I mentioned this the other day in my post about over-rated fitness ideas, but I wanted to go deeper on the topic. (If you missed that you can find it here.)
Body split routines are where you split up your body to work on different areas over different days.
A simple example would be upper and lower body.
A more complex example would be legs one day, back, biceps and calves the next, chest, triceps and abs after that.
There are many, many variations. This one I found poking around online is actually called the Bro Split. Hey Bro! Do you do the Bro Split, bro? 🙂
Of course, there is some utility to this idea in that you don’t want to over-stress muscles. But overall, I would say it is built on a very shaky, very flawed foundation.
That is because the body is not a collection of parts.
This metaphor guides our thinking if we believe in it. It has led our science and medicine even so far as discarding those parts that we didn’t perceive usefulness for. (For example, tonsils which are part of the lymph system or the appendix which is a microbiome storage area.)
Instead, it is far more useful to see the body as ecology…because that is what it actually is!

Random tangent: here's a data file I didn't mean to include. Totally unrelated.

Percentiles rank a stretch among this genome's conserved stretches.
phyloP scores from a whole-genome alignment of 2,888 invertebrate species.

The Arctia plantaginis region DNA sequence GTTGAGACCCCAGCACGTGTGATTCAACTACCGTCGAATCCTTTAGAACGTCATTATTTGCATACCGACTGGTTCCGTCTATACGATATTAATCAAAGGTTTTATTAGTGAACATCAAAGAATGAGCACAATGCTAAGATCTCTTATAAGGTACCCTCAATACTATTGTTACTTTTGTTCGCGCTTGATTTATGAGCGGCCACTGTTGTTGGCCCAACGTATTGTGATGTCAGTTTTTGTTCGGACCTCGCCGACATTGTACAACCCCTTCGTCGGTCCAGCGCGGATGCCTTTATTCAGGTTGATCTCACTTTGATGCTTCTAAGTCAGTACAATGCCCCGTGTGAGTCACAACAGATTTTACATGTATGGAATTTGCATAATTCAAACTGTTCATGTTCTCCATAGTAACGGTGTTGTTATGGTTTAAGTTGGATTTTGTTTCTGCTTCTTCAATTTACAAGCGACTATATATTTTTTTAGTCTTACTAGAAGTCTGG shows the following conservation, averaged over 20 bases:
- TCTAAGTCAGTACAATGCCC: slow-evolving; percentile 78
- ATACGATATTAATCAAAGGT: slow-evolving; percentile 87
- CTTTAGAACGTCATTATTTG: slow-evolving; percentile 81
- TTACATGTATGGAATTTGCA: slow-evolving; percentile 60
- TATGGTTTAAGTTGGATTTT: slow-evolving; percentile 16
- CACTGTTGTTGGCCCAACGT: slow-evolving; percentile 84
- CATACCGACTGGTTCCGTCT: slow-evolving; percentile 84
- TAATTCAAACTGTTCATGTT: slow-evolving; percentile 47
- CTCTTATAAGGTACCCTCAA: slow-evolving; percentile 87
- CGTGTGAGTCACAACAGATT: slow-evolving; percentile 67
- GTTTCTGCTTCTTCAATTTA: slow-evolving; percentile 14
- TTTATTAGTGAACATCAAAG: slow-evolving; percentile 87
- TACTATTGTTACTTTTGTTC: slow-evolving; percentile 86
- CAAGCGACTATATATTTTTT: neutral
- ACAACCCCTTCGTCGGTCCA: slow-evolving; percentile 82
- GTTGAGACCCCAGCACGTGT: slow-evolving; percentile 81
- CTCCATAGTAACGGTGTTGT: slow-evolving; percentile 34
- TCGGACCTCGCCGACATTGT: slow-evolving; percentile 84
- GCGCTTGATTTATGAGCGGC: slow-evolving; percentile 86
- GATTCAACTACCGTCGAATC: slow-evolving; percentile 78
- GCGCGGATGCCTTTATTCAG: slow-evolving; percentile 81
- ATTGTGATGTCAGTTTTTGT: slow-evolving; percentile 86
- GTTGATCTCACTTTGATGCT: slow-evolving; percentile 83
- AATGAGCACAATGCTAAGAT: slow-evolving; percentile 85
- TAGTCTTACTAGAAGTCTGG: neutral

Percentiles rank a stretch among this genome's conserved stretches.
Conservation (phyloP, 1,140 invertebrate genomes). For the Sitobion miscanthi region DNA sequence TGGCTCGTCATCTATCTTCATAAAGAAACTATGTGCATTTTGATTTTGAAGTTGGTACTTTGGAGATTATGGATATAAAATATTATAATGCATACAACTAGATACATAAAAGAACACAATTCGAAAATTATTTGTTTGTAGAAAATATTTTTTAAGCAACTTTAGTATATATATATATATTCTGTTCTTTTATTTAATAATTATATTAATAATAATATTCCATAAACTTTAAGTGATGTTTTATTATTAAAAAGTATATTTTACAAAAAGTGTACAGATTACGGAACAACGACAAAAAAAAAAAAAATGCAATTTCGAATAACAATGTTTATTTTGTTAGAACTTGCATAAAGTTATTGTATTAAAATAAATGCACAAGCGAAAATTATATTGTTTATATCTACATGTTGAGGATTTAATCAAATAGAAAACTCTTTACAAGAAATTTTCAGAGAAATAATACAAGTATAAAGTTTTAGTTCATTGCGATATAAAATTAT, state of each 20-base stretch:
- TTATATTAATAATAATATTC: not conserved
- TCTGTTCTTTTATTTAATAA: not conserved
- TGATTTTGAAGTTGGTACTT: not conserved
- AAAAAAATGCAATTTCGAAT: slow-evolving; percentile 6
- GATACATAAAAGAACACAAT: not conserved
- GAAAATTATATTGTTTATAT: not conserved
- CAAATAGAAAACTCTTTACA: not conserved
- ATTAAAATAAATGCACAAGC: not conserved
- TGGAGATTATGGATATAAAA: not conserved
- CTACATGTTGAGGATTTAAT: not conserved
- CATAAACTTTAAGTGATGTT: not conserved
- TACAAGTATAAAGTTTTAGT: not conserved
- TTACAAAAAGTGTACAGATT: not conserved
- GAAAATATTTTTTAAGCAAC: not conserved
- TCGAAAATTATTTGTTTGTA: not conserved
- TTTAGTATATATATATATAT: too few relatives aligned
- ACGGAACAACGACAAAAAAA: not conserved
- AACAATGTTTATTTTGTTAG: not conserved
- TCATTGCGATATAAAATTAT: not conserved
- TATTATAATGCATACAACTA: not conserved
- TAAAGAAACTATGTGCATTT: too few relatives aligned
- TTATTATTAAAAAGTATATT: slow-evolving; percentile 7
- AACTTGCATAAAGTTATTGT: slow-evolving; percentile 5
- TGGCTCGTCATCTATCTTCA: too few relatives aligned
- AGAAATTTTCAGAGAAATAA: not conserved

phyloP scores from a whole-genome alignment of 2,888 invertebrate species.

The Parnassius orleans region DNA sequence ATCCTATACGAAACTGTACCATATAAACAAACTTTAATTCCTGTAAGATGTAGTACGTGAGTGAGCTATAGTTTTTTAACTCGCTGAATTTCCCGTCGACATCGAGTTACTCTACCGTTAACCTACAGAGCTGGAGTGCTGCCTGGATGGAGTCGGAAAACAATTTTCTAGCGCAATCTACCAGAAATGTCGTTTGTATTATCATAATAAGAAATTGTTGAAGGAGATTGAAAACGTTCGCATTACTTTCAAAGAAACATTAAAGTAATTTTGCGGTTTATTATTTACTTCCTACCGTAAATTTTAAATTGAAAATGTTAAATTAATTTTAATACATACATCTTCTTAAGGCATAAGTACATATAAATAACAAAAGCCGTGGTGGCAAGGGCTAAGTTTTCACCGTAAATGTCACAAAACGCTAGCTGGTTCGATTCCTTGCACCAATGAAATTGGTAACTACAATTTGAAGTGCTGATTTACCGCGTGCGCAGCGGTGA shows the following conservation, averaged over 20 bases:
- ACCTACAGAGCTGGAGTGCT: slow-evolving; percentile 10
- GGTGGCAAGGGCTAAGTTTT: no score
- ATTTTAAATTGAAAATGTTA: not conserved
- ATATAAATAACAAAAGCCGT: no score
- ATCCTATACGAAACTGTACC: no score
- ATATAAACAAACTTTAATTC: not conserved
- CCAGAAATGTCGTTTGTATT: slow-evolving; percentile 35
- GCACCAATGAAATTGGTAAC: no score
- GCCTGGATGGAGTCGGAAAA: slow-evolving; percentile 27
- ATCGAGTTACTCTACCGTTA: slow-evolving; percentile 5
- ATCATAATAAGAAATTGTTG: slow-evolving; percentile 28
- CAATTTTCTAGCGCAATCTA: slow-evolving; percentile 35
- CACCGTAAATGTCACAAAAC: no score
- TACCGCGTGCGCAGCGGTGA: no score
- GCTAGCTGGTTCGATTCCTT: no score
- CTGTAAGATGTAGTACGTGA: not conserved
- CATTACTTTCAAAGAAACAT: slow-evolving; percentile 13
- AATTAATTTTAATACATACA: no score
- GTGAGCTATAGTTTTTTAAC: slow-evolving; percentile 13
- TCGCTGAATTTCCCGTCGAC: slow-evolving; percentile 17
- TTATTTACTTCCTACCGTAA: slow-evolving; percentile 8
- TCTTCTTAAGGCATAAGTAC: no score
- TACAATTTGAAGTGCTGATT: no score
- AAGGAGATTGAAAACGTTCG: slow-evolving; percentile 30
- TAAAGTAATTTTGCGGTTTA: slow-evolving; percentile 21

But let’s think about it training-wise for a minute.
What muscles does a clean and jerk use?
What about carrying around a heavy rock?
What weird collection of parts gets used in a bent press or a getup?
And kettlebell juggling or animal flow exercises?
A front or back lever?
You see, if you think in terms of splitting up the body, you’re often going to neglect those exercises that don’t fit such defined categories. And if they don’t fit your categories you’re likely to discard them.
Take a look at your typical big-box commercial gym and you see this exemplified. You’d be hard-pressed to find a single example of any of the exercises mentioned above done there. (In fact, many such gyms would frown upon such exercises.)
You see large machines designed to isolate small single muscles. Do we really need a thousand dollar machine for the hip abductors?
You see a bunch of people running on their hamster wheels (because this same line of thinking says that strength must be done separately from cardio too).
Divide and conquer.
Again, this doesn’t mean if that every exercise is full body or that if your legs are sore you should work them just as hard the next day.
But I say unite and conquer.
The point is that you should think of your body as your body and not a collection of parts. As such, you then want to learn how to move your body in a myriad of ways.
Think outside the box and you’ll get results outside the box.
Take a look at my many books and courses. You scarcely see any that are focused on body parts but instead on outcomes and different exercise groups.